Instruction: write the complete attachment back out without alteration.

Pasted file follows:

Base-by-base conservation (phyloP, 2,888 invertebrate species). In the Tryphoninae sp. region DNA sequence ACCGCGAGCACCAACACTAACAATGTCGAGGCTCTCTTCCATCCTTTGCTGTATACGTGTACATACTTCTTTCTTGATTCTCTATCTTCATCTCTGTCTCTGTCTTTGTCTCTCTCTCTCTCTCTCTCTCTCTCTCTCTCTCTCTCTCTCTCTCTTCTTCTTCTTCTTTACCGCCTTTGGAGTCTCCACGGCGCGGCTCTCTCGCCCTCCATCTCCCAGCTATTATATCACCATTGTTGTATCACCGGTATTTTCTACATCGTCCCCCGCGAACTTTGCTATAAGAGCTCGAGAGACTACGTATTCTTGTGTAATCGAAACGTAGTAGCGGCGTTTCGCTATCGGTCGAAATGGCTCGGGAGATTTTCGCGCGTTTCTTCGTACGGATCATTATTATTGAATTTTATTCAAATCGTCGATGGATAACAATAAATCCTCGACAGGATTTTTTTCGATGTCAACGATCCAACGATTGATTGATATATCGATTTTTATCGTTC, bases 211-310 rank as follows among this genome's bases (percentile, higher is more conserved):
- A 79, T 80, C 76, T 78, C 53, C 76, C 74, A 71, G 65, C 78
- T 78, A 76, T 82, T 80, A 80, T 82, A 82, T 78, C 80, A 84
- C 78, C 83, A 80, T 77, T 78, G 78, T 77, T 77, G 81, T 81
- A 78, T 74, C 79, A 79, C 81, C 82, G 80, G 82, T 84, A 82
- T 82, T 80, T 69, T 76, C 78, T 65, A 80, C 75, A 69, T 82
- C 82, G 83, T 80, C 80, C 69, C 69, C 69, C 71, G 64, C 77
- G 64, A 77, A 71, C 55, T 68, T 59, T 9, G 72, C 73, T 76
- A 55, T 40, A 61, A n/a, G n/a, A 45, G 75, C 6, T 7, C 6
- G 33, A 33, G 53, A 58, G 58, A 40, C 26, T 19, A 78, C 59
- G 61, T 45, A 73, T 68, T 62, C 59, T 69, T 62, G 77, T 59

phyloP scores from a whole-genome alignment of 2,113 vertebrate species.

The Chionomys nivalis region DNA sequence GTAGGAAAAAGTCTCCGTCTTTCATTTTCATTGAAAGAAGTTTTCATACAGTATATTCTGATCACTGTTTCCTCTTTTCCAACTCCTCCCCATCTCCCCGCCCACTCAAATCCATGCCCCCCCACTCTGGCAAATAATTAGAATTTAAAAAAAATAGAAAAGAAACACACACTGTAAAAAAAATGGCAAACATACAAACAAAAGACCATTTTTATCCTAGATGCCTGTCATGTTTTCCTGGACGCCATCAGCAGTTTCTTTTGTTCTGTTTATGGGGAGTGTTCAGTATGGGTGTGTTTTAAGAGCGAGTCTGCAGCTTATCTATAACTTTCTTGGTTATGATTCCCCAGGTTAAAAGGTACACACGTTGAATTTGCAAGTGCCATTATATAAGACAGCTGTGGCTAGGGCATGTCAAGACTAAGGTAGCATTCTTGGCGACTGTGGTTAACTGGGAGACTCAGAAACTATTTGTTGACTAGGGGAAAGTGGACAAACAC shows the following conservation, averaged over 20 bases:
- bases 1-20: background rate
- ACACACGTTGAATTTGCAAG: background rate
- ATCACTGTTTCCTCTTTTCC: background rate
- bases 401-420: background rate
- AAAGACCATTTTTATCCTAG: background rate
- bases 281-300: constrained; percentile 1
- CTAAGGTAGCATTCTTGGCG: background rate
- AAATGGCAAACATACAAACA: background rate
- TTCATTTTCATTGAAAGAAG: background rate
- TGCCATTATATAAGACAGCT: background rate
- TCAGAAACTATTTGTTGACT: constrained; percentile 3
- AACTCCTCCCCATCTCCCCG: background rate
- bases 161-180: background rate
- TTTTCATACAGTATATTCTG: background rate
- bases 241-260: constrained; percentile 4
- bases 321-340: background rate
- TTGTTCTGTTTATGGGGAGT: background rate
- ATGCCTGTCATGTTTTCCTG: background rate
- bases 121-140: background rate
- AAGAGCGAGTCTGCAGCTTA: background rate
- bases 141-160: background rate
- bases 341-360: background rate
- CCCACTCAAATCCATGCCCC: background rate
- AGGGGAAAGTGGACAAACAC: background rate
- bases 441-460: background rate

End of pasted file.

Base-by-base conservation (phyloP, 2,888 invertebrate species). In the Tryphoninae sp. region DNA sequence ACCGCGAGCACCAACACTAACAATGTCGAGGCTCTCTTCCATCCTTTGCTGTATACGTGTACATACTTCTTTCTTGATTCTCTATCTTCATCTCTGTCTCTGTCTTTGTCTCTCTCTCTCTCTCTCTCTCTCTCTCTCTCTCTCTCTCTCTCTCTTCTTCTTCTTCTTTACCGCCTTTGGAGTCTCCACGGCGCGGCTCTCTCGCCCTCCATCTCCCAGCTATTATATCACCATTGTTGTATCACCGGTATTTTCTACATCGTCCCCCGCGAACTTTGCTATAAGAGCTCGAGAGACTACGTATTCTTGTGTAATCGAAACGTAGTAGCGGCGTTTCGCTATCGGTCGAAATGGCTCGGGAGATTTTCGCGCGTTTCTTCGTACGGATCATTATTATTGAATTTTATTCAAATCGTCGATGGATAACAATAAATCCTCGACAGGATTTTTTTCGATGTCAACGATCCAACGATTGATTGATATATCGATTTTTATCGTTC, bases 211-310 rank as follows among this genome's bases (percentile, higher is more conserved):
- A 79, T 80, C 76, T 78, C 53, C 76, C 74, A 71, G 65, C 78
- T 78, A 76, T 82, T 80, A 80, T 82, A 82, T 78, C 80, A 84
- C 78, C 83, A 80, T 77, T 78, G 78, T 77, T 77, G 81, T 81
- A 78, T 74, C 79, A 79, C 81, C 82, G 80, G 82, T 84, A 82
- T 82, T 80, T 69, T 76, C 78, T 65, A 80, C 75, A 69, T 82
- C 82, G 83, T 80, C 80, C 69, C 69, C 69, C 71, G 64, C 77
- G 64, A 77, A 71, C 55, T 68, T 59, T 9, G 72, C 73, T 76
- A 55, T 40, A 61, A n/a, G n/a, A 45, G 75, C 6, T 7, C 6
- G 33, A 33, G 53, A 58, G 58, A 40, C 26, T 19, A 78, C 59
- G 61, T 45, A 73, T 68, T 62, C 59, T 69, T 62, G 77, T 59

phyloP scores from a whole-genome alignment of 2,113 vertebrate species.

The Chionomys nivalis region DNA sequence GTAGGAAAAAGTCTCCGTCTTTCATTTTCATTGAAAGAAGTTTTCATACAGTATATTCTGATCACTGTTTCCTCTTTTCCAACTCCTCCCCATCTCCCCGCCCACTCAAATCCATGCCCCCCCACTCTGGCAAATAATTAGAATTTAAAAAAAATAGAAAAGAAACACACACTGTAAAAAAAATGGCAAACATACAAACAAAAGACCATTTTTATCCTAGATGCCTGTCATGTTTTCCTGGACGCCATCAGCAGTTTCTTTTGTTCTGTTTATGGGGAGTGTTCAGTATGGGTGTGTTTTAAGAGCGAGTCTGCAGCTTATCTATAACTTTCTTGGTTATGATTCCCCAGGTTAAAAGGTACACACGTTGAATTTGCAAGTGCCATTATATAAGACAGCTGTGGCTAGGGCATGTCAAGACTAAGGTAGCATTCTTGGCGACTGTGGTTAACTGGGAGACTCAGAAACTATTTGTTGACTAGGGGAAAGTGGACAAACAC shows the following conservation, averaged over 20 bases:
- bases 1-20: background rate
- ACACACGTTGAATTTGCAAG: background rate
- ATCACTGTTTCCTCTTTTCC: background rate
- bases 401-420: background rate
- AAAGACCATTTTTATCCTAG: background rate
- bases 281-300: constrained; percentile 1
- CTAAGGTAGCATTCTTGGCG: background rate
- AAATGGCAAACATACAAACA: background rate
- TTCATTTTCATTGAAAGAAG: background rate
- TGCCATTATATAAGACAGCT: background rate
- TCAGAAACTATTTGTTGACT: constrained; percentile 3
- AACTCCTCCCCATCTCCCCG: background rate
- bases 161-180: background rate
- TTTTCATACAGTATATTCTG: background rate
- bases 241-260: constrained; percentile 4
- bases 321-340: background rate
- TTGTTCTGTTTATGGGGAGT: background rate
- ATGCCTGTCATGTTTTCCTG: background rate
- bases 121-140: background rate
- AAGAGCGAGTCTGCAGCTTA: background rate
- bases 141-160: background rate
- bases 341-360: background rate
- CCCACTCAAATCCATGCCCC: background rate
- AGGGGAAAGTGGACAAACAC: background rate
- bases 441-460: background rate